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Environmental Values

Nonhuman Animals as Property Holders: An Exploration of the Lockean Labour-Mixing Account

Josh Milburn

Environmental Values 26 (2017): 629-648. doi: 10.3197/096327117X15002190708155

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Recent proposals in political philosophy concerning nonhuman animals as property-holders - by John Hadley and Steve Cooke - have focused on the interests that nonhuman animals have in access to and use of their territories. The possibility that such rights might be grounded on the basis of a Lockean (that is, labour-mixing) account of property has been rejected. In this paper, I explore four criticisms of Lockean property rights for nonhuman animals - concerning self-ownership, initiative, exertion and the sufficiency of protection offered - concluding that Lockean property rights could be extended to nonhuman animals. I then suggest that Lockean property rights actually offer advantages over interest-based accounts: they more clearly ground property, they are potentially broader, and they are considerably stronger.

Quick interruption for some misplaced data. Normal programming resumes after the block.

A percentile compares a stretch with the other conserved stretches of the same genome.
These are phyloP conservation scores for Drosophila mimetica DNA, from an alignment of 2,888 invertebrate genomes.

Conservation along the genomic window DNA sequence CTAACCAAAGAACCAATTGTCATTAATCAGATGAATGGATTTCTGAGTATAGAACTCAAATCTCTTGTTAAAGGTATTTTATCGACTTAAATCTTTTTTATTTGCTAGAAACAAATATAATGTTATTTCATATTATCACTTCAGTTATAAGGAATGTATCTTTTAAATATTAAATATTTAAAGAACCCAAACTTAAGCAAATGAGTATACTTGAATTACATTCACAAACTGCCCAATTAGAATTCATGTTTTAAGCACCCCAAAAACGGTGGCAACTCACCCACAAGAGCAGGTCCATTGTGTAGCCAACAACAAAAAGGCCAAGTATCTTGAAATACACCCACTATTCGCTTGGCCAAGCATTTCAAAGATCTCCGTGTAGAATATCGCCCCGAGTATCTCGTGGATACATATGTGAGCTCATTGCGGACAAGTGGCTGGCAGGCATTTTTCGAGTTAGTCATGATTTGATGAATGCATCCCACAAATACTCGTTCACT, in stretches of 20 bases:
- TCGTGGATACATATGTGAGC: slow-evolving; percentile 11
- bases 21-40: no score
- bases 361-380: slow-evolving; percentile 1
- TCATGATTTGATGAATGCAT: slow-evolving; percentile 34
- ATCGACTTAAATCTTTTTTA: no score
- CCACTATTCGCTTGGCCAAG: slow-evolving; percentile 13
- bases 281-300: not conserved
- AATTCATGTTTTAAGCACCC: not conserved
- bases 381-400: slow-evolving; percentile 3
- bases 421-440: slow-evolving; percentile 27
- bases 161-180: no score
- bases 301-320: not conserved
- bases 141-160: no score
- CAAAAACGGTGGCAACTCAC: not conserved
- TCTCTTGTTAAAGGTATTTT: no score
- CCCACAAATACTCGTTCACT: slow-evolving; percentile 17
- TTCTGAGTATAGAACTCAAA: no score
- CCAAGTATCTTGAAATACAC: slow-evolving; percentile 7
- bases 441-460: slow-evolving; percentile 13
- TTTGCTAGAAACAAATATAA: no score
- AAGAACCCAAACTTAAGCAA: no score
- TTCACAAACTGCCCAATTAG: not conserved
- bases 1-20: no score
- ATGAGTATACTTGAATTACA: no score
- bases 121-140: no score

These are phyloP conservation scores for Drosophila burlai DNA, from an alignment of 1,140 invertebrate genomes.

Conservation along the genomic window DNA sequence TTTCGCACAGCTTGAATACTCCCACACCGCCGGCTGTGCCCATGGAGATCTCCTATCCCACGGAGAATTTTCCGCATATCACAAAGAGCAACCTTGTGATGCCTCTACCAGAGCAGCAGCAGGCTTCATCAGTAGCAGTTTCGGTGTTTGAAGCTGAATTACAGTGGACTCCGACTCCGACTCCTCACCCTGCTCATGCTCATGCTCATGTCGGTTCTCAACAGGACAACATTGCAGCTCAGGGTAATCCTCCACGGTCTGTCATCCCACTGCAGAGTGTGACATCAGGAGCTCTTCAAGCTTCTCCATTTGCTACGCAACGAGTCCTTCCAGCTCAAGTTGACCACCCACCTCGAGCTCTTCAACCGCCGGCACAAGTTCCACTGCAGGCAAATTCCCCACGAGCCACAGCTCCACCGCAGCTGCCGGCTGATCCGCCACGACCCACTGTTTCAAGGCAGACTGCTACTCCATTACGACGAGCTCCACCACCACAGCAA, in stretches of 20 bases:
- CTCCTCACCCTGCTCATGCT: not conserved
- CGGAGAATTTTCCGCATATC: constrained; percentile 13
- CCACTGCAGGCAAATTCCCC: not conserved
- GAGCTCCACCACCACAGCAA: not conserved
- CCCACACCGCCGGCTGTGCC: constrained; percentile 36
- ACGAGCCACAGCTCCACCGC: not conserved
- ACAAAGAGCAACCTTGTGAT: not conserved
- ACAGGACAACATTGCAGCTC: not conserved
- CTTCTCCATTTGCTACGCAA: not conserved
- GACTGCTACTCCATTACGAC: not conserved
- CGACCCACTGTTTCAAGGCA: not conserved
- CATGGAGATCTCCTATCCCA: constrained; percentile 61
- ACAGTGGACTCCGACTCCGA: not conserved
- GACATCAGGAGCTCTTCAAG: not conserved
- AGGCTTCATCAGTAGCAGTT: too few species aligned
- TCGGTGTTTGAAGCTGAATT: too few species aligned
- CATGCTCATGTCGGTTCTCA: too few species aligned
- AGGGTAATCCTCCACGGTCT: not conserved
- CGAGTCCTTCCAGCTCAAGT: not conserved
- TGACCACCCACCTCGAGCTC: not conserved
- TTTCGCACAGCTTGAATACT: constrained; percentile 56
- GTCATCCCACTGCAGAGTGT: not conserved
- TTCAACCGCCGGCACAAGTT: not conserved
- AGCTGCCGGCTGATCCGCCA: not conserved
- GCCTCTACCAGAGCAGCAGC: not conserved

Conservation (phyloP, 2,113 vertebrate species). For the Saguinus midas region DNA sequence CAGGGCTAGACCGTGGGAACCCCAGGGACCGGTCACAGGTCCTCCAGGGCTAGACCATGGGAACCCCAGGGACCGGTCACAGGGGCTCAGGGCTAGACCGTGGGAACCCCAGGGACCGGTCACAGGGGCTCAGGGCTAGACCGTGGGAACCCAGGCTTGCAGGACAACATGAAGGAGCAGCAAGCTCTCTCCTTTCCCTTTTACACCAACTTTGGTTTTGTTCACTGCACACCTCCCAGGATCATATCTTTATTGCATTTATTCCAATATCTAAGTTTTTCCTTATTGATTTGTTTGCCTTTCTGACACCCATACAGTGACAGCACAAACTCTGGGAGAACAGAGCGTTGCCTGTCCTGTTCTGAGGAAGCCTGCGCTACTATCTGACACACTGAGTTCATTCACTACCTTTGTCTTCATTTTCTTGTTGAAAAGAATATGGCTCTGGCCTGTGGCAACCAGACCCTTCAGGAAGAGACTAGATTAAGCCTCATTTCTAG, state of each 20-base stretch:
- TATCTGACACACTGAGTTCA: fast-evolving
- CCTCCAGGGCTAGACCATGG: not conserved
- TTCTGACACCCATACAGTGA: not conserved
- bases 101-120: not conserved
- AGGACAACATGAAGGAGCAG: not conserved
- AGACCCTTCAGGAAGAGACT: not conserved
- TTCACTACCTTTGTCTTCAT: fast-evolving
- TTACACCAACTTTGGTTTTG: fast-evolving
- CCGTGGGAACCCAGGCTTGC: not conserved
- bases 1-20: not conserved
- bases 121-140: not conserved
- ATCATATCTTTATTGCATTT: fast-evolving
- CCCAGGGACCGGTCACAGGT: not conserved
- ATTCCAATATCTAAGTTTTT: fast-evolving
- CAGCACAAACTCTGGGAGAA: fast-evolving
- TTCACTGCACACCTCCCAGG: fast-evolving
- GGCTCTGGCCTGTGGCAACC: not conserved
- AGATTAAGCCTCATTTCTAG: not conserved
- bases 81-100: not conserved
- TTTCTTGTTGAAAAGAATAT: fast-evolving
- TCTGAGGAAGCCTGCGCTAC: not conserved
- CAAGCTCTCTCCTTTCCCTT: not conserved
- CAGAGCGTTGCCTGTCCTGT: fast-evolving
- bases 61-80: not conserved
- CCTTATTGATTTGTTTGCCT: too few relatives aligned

Animal ethics, animal rights, property, labour, John Locke

REFERENCES to other articles in Environmental Values:

Animal Kingdoms: On Habitat Rights for Wild Animals. Steve Cooke

CITATIONS in other Environmental Values articles

Editorial: Conflict and Resolution. Simon P. James

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